Young or old, tired or spry, that doesn’t matter at this point either. “Throughout some of these games we lose our focus and our concentration and it’s not just one play. A play may lead to a goal but it’s usually a compilation of many things,” added Wolff.

“You keep pressing and try to make the points that need to be made with the entire group; it’s the group being able to assess it and make more plays that are there to be made. The last game we didn’t do that and we need to and we got punished for it.”

United still have the youngest starting XI in the league but that excuse, though perhaps still viable, is irrelevant as well. “I don’t think they know any better but these playoffs are not easy to make,” Santino Quaranta said about the team’s young players.

“We haven’t been in the playoffs in a couple of years so you try and stress to them that getting there is not easy and it’s been a long year and you try and reward yourself with something.”

Finally, the finer points of technical and tactical soccer are for another day and time as well. It’s all about making plays and the plays that win games. “It’s not technical; we’ve been through all that stuff. You know what you have to do. It comes down to one-on-one battles and more mental stuff for us, like can we see a game out,” Quaranta said.

“This has been our problem this year; 1-0 against Columbus…we should probably see that game out. Guys are getting real uptight and I am getting more uptight; you are thinking more about every play, every situation instead of playing on instincts and playing free.”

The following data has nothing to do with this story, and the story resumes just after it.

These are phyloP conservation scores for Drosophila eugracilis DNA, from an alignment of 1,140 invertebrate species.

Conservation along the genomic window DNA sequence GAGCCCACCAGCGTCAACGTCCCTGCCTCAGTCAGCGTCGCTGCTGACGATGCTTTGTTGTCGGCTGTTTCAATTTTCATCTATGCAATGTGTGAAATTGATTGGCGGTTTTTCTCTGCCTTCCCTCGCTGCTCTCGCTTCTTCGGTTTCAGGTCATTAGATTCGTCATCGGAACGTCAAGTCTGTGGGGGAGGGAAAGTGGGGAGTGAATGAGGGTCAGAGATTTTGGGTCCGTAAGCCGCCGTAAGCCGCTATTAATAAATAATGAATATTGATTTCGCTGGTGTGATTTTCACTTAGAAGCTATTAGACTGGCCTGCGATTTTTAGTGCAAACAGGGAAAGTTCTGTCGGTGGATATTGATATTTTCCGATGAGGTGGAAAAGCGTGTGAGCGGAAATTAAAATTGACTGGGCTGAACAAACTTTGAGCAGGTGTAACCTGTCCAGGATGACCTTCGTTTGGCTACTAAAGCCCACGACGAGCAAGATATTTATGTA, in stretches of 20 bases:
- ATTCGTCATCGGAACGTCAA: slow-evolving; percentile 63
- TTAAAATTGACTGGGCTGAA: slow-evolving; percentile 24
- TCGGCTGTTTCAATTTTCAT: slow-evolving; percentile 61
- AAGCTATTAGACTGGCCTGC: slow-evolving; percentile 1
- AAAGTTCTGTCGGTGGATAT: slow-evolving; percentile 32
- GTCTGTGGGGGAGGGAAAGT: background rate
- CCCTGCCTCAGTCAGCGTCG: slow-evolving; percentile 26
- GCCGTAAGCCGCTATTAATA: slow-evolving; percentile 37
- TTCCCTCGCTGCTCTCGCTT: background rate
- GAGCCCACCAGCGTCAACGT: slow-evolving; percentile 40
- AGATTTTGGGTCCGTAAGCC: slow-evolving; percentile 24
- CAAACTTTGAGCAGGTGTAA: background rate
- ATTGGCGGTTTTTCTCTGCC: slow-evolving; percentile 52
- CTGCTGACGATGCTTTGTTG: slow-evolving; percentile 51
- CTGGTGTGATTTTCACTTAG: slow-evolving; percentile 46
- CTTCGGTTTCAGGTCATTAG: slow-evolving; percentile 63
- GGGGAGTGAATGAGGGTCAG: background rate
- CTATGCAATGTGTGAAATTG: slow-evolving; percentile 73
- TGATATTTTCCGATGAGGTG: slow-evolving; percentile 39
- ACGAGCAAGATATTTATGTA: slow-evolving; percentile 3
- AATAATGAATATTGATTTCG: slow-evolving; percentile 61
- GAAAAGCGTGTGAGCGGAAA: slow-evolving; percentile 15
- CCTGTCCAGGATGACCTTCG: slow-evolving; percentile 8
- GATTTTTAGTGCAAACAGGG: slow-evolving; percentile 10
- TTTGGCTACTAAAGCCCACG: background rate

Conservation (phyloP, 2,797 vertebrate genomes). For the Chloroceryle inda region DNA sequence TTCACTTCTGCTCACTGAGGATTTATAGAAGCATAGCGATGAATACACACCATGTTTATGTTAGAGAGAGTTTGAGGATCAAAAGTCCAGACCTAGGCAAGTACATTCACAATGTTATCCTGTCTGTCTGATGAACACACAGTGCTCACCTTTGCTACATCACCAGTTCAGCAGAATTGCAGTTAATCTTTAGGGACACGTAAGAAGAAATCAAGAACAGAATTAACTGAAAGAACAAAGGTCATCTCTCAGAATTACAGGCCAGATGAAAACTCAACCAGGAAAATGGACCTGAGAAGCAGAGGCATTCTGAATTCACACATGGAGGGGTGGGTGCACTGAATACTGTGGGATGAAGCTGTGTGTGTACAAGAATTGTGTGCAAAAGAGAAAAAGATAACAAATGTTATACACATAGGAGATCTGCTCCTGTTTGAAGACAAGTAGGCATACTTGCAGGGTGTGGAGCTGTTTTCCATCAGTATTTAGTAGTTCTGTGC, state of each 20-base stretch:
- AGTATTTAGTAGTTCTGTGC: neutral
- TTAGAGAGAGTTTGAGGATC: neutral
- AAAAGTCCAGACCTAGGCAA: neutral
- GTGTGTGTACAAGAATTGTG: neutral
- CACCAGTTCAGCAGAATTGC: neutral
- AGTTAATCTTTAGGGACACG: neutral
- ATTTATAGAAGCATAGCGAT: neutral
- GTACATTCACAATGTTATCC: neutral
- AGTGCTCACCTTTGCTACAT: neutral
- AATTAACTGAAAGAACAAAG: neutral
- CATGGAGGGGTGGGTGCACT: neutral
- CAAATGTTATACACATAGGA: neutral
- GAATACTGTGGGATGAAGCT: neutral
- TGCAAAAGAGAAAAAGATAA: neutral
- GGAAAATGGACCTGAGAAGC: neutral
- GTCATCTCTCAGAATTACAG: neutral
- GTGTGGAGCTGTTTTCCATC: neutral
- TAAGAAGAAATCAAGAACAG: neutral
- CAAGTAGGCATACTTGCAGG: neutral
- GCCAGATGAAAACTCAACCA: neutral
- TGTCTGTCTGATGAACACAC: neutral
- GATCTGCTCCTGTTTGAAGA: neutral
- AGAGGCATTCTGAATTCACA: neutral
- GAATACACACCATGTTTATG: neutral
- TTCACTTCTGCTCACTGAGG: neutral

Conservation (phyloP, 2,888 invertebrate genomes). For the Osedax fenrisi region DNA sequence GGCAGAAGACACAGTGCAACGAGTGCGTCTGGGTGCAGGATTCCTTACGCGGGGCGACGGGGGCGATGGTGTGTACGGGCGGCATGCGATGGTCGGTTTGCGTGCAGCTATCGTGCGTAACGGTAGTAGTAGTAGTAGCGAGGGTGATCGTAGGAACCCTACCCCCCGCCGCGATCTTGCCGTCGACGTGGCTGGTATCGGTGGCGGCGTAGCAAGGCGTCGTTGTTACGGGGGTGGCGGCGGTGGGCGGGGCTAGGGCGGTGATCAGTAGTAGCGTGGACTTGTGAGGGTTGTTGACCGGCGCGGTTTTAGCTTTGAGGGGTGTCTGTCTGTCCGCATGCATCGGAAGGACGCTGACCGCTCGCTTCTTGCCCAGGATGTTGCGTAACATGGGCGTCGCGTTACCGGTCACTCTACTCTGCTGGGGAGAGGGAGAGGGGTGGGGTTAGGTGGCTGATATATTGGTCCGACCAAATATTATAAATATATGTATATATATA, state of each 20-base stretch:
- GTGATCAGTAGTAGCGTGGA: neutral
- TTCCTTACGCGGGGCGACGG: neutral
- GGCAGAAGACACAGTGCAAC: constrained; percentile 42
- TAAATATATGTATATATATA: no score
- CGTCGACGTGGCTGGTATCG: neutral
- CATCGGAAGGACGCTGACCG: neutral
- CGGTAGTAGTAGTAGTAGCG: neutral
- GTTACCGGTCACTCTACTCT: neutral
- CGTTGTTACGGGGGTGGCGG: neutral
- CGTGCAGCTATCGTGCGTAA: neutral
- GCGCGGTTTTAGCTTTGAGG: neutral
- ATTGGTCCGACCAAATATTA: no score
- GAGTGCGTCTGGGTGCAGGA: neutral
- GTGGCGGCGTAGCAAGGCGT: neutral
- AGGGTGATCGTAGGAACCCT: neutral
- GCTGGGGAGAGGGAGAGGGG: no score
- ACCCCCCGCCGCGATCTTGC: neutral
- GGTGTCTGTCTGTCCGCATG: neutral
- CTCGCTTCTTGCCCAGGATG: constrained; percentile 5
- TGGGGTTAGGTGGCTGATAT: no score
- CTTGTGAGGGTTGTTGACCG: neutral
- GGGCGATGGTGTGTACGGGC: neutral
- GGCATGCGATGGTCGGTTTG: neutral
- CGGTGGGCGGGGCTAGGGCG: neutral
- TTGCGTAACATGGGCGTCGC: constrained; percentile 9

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Sounders Win Third US Open Cup

Posted on 05 October 2011 by Kyle Alm

Seattle Sounders have won the US Open Cup in each of the three years of their existence in MLS. Continue Reading

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Galaxy inch closer to Supporters’ Shield

Posted on 02 October 2011 by iyeo

It’s been a week of grinding out results for the Los Angeles Galaxy.

Last Saturday, a stoppage time strike by Chad Barrett earned three points against the Columbus Crew on the road, then three days later, another last minute goal, this time from Juninho game the Galaxy a 2-1 win over visiting Monarcas Morelia that kept alive LA’s hopes of advancing to the quarterfinals of the CONCACAF Champions League Tournament.

This time, LA made sure it didn’t have to wait that long to win this match, yet the three points earned against Real Salt Lake on Saturday night was every bit as gritty, as the Galaxy rallied from a halftime deficit to defeat Real Salt Lake 2-1 at the Home Depot Center.